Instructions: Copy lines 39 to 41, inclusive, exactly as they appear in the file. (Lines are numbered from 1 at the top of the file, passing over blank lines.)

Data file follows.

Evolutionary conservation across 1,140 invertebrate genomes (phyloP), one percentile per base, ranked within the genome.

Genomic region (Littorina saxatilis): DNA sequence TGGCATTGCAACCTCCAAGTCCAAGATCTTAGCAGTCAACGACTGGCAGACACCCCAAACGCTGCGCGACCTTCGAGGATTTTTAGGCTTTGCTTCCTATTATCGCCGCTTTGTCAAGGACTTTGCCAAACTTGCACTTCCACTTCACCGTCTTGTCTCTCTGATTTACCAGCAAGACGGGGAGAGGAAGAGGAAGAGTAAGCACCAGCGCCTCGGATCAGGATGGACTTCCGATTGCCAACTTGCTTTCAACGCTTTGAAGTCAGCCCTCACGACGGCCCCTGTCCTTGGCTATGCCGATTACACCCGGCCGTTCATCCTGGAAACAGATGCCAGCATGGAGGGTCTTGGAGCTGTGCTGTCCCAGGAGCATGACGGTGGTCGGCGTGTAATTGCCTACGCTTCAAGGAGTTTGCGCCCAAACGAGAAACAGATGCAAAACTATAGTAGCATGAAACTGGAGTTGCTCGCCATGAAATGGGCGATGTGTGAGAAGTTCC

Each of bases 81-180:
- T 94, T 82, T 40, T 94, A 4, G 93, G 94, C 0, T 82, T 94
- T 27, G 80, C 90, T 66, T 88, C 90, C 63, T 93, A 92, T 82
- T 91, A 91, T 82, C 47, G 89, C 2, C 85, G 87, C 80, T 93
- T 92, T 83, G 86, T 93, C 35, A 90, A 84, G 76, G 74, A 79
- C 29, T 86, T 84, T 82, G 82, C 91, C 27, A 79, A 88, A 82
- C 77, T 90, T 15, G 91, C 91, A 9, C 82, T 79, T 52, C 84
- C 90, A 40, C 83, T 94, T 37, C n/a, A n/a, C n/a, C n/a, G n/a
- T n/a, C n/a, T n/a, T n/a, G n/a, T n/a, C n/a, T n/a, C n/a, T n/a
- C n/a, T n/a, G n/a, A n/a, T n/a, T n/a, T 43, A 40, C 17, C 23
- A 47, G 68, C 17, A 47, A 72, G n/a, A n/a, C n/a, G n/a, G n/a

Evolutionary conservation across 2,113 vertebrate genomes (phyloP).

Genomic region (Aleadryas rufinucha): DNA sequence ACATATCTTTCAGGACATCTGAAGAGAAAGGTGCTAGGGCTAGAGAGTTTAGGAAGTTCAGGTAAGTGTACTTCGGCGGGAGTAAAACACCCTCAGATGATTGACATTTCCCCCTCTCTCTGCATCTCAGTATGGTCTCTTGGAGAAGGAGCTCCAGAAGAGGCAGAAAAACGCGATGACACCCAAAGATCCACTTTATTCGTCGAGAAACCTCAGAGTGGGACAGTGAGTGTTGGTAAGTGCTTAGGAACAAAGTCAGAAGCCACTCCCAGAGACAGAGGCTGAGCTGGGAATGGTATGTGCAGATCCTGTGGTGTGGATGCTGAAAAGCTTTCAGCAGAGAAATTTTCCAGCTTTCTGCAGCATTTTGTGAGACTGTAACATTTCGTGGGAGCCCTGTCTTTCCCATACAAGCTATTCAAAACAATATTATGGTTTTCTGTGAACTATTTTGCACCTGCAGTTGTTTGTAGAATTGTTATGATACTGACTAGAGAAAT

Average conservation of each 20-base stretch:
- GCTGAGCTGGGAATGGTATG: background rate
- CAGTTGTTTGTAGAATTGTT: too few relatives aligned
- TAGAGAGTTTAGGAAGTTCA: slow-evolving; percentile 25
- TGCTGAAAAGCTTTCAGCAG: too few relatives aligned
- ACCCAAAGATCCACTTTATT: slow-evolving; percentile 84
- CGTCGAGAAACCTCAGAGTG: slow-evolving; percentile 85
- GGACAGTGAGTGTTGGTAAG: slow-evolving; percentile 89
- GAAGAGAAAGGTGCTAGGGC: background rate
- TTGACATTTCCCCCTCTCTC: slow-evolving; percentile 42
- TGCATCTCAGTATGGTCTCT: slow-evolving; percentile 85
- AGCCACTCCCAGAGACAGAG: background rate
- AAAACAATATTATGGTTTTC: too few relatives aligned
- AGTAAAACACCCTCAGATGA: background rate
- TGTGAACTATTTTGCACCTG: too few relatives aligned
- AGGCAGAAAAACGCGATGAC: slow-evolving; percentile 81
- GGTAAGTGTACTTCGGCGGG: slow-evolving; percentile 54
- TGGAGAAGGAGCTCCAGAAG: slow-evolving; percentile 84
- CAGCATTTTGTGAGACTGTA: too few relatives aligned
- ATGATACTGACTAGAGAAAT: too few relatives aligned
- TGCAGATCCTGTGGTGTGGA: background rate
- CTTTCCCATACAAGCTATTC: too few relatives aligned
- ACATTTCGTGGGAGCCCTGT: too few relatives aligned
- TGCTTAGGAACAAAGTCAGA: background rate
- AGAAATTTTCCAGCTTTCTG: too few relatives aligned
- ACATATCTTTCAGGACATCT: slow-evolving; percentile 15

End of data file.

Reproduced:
- TGCTTAGGAACAAAGTCAGA: background rate
- AGAAATTTTCCAGCTTTCTG: too few relatives aligned
- ACATATCTTTCAGGACATCT: slow-evolving; percentile 15